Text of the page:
Thanks, Craig. My 15 years experience working in city of St. Louis, and my close connection to 3 former St L police officers leads me to say St L police dept has had deeply racist structures and practices. (These officers lamented what they experienced.) Perhaps StLPD is changing. Info from Ferguson in 2014f indicates the same. Hope it too is changing. Change must begin with the center of power making changes and building trust. We need to continue calling for it. Let’s pray that Crossroads can lead us to more love, humility, commitment to justice and skills for culture change.

    Reply
  3. Sheila Mapes on

    Thank you for your blog. By including Dr. Laberton’s speech, you remind us that working toward racial justice is not just a PC(USA) mission. The issues surrounding racism are much bigger than we, and we will not truly address them unless all faith groups are involved in the solutions. Listening to and including evangelical Christians is a good start.

    Reply
  4. Hu Weikart on

    Hate and the associated racism is older than the “Good Samaritan”.
    My father and mother had college friends and family who went to China, Brazil, Panama and Singapore to bring the word of peace and love. My parents at the same time 1920s worked as Master’s in Social Work to help the European emigrants join their new community in Youngstown, Ohio. This was during the time of the resurgence of 4 million KKK members in the USA after WW I. (You didn’t know?) Fortunately, early in the Great Depression this despicable organization had peaked at about 60,000 in northeastern Ohio and now is very small today. Not to worry following that came the Steel Industry introducing the Southern African Americans, I believe to try to stop labor organization and higher wages. My father an erudite Social reformer and devout Methodist, worked with each group as they entered the homes near the mills where they could walk to work.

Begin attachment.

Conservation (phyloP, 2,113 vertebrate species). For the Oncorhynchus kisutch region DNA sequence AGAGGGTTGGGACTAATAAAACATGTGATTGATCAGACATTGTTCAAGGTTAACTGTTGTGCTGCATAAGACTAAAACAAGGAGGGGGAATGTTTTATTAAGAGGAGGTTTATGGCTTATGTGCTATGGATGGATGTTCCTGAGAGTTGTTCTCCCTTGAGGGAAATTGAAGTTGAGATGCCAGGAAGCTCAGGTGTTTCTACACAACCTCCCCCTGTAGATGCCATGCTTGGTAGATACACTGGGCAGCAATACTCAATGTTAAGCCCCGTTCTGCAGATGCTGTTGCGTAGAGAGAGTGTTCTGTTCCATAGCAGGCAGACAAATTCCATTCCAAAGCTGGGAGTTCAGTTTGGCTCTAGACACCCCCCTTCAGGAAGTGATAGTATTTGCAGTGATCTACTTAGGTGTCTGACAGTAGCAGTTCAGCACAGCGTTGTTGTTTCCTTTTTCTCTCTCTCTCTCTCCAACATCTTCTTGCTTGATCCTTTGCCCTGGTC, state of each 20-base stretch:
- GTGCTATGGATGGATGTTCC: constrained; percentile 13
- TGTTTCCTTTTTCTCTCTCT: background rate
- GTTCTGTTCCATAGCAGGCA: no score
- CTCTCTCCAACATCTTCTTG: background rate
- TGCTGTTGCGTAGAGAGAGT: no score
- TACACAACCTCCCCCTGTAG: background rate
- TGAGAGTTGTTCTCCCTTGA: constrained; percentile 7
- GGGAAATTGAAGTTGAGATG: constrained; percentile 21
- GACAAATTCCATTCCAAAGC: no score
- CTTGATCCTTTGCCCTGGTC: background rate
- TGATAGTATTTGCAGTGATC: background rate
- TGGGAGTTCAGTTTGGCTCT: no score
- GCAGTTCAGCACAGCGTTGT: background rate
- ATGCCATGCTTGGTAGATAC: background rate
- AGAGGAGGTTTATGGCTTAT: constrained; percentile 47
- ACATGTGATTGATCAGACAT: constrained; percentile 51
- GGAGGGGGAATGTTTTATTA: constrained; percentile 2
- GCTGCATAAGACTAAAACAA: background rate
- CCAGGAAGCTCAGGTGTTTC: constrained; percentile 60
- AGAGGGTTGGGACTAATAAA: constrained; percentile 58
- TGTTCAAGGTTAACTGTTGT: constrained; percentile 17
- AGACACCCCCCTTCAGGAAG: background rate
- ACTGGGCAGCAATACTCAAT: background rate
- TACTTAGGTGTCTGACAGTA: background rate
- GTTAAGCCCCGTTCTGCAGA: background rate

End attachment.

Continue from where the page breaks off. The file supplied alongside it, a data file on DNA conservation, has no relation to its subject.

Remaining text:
In the 1939 my father developed one of the earliest section 8 Settlements, unfortunately segregated, but strong in neighborhood committees and supportive of the young men going off to WW II. Alas my father died in 1947 at just 45 but his legacy lasted into the early 2000s with the development of a new Section 8 housing development.
    The poor may be with us always; but we must be sensitive and prevail in our commission and work together to overcome hate. Hu Weikart DPC

    Reply